He took another long look at the stranger. He did not seem like a farmer, but he did not seem like a samurai either, his clothes were too shabby. A merchant perhaps? His clothes and his home seemed humble, but not destitute. The man probably knew a trade which kept him afloat in these desperate times. Maybe he really had enough food to share? From the looks of it, this man lived alone with that boy, presumably his son.

“We don’t take charity.” He said with a gruff voice. The stranger’s face looked downcast, but understanding. Had his offer been real? “But I will gladly work in exchange for food.”

“Ah, I don’t have anything that needs to be done right now, especially not at this hour. Why don’t...why don’t you three stay the night and tomorrow morning we can talk?”

Hibukuro and Ojiya exchanged glances. It was a tempting offer, almost too good to be true. They were hungry, cold and weary to the bone. But they also knew that one mistake could end this family’s long fight for survival.

It was Dororo who first stepped forward, though not to enter the house, but to get a better look at the teen standing next to the bearded man. Dororo had never seen a person like this before, with a unnaturally still and unemotional face, bandages that went from his neck to his chest and presumably the rest of his torso, and arms and legs with what appeared to have wooden joints. Was this even a real person, or a doll come to life? Somehow Dororo knew instinctively that this was indeed a person. He felt that he should be scared of seeing someone who was missing so many parts; but after seeing the rotting bodies of the battlefields, the dessicated corpses of starving peasants and even the yokai who enjoyed feasting on the cadavers and the negative emotions equally, his strongest emotion was curiosity.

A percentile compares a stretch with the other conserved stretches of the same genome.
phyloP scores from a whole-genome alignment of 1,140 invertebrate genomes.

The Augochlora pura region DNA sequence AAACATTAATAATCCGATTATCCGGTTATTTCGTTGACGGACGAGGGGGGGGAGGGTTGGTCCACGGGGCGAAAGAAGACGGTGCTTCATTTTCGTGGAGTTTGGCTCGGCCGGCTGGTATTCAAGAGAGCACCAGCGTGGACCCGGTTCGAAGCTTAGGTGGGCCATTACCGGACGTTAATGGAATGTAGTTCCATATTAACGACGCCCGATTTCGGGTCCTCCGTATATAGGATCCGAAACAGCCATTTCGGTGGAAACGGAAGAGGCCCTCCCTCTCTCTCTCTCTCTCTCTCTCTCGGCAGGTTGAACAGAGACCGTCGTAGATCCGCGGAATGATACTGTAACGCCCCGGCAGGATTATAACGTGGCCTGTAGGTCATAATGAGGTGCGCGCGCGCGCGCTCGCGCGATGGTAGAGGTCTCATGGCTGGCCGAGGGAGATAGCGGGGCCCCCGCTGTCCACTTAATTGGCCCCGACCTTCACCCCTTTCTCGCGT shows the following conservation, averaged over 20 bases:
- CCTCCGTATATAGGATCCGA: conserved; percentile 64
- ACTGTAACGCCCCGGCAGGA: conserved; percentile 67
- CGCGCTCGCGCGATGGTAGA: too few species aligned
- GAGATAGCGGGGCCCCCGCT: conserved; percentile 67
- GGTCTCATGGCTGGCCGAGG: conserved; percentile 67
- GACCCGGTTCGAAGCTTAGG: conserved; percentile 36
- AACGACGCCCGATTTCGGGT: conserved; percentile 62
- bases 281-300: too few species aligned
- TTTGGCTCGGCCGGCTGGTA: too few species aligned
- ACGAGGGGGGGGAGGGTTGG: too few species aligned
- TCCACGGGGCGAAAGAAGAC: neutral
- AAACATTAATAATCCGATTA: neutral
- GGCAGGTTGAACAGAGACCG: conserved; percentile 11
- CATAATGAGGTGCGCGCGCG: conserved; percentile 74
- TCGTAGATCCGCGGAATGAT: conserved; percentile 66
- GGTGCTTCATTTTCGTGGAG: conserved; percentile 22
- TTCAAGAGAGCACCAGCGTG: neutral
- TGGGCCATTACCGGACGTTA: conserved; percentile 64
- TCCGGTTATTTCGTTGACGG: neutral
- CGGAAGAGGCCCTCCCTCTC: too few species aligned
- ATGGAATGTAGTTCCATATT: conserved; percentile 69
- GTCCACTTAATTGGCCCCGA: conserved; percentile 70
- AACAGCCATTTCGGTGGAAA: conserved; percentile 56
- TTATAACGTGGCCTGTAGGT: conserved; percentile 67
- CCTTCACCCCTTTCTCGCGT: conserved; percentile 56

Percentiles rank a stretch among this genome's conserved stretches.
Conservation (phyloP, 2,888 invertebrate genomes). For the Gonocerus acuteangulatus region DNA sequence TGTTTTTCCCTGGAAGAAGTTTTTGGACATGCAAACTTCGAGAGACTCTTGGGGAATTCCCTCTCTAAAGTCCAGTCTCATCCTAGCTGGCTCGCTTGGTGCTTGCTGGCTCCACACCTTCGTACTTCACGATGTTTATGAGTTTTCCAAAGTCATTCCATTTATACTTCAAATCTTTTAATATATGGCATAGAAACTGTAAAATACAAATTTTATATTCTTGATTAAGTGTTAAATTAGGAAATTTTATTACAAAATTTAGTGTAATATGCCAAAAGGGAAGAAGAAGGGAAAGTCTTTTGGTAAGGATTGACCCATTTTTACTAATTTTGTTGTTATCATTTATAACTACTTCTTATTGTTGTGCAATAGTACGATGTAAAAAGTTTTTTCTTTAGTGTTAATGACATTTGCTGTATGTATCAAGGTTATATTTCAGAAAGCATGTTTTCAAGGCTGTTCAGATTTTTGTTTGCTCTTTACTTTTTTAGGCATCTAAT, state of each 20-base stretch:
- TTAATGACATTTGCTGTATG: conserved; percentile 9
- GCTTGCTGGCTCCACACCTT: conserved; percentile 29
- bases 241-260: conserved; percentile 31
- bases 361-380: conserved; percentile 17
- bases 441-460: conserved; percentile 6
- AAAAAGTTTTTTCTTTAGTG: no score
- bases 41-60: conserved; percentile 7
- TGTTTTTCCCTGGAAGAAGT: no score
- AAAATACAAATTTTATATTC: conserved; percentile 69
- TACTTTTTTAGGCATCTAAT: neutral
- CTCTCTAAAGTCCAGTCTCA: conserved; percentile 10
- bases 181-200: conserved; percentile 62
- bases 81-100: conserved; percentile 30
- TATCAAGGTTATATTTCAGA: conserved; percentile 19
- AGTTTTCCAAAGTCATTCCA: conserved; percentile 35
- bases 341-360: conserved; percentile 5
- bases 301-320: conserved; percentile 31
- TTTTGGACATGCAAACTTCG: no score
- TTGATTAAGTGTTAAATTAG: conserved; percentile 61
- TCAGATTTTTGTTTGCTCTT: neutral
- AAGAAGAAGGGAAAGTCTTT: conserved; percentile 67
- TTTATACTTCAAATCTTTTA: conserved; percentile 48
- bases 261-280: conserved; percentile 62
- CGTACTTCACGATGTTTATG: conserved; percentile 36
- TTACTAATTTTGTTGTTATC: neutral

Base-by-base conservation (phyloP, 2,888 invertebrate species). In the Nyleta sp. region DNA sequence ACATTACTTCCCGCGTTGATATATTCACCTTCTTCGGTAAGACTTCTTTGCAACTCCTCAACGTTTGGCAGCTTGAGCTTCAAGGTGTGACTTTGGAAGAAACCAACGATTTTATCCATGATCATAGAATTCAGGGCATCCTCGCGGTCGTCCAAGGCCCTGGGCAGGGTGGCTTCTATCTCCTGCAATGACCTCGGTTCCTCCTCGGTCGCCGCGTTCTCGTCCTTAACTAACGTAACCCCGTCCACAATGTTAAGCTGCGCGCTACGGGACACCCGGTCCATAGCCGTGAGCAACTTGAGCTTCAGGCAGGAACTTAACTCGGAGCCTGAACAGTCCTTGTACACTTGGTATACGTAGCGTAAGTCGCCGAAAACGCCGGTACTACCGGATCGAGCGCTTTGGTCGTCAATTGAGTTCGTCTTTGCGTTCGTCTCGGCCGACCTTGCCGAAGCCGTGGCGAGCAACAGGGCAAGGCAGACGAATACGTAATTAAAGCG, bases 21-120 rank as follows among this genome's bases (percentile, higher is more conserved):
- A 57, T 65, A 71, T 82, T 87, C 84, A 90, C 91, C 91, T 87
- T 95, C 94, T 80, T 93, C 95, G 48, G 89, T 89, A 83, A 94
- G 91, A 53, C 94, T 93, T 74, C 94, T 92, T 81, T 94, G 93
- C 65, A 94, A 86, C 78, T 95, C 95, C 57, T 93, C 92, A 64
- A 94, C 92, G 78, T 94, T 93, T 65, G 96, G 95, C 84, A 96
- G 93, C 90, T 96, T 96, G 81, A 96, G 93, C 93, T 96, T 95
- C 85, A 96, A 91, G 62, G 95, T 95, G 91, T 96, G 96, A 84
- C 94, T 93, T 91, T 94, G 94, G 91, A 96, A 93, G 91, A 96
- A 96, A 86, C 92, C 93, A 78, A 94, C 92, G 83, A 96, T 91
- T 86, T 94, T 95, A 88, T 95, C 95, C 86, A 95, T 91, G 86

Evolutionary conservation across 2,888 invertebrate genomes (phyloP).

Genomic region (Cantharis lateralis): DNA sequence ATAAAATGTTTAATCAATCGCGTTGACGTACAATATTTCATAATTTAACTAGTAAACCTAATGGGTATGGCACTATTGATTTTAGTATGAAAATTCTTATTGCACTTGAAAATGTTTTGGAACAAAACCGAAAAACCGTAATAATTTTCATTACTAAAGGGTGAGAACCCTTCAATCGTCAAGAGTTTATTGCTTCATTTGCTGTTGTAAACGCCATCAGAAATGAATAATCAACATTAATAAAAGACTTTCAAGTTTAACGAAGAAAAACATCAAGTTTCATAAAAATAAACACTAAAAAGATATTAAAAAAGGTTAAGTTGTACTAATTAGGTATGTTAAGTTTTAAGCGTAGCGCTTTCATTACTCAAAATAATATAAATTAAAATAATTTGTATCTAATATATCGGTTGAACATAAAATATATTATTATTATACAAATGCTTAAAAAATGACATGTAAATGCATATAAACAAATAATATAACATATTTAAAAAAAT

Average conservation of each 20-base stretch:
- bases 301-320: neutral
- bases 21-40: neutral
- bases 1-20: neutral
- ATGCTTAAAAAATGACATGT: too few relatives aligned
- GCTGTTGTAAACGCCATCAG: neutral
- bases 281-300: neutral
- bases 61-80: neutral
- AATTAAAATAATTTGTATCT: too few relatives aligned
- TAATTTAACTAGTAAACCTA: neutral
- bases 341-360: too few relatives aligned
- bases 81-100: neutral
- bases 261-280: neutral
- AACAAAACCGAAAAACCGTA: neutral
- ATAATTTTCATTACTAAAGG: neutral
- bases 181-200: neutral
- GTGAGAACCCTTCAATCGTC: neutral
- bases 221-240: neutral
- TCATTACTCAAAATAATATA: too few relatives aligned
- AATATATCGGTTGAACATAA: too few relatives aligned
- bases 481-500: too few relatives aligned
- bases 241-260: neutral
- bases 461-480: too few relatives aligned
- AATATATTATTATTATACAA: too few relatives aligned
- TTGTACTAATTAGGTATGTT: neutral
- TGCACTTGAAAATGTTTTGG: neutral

The teen also regarded him, though his expression remained unnaturally neutral. He then turned around and walked deeper into the house, stopping only briefly to look at Dororo over his shoulder. Dororo took this as an invitation to follow, so he did.

“Dororo!” Ojiya cried admonishingly before he could step into the threshold. The boy stopped and turned to look at his mother.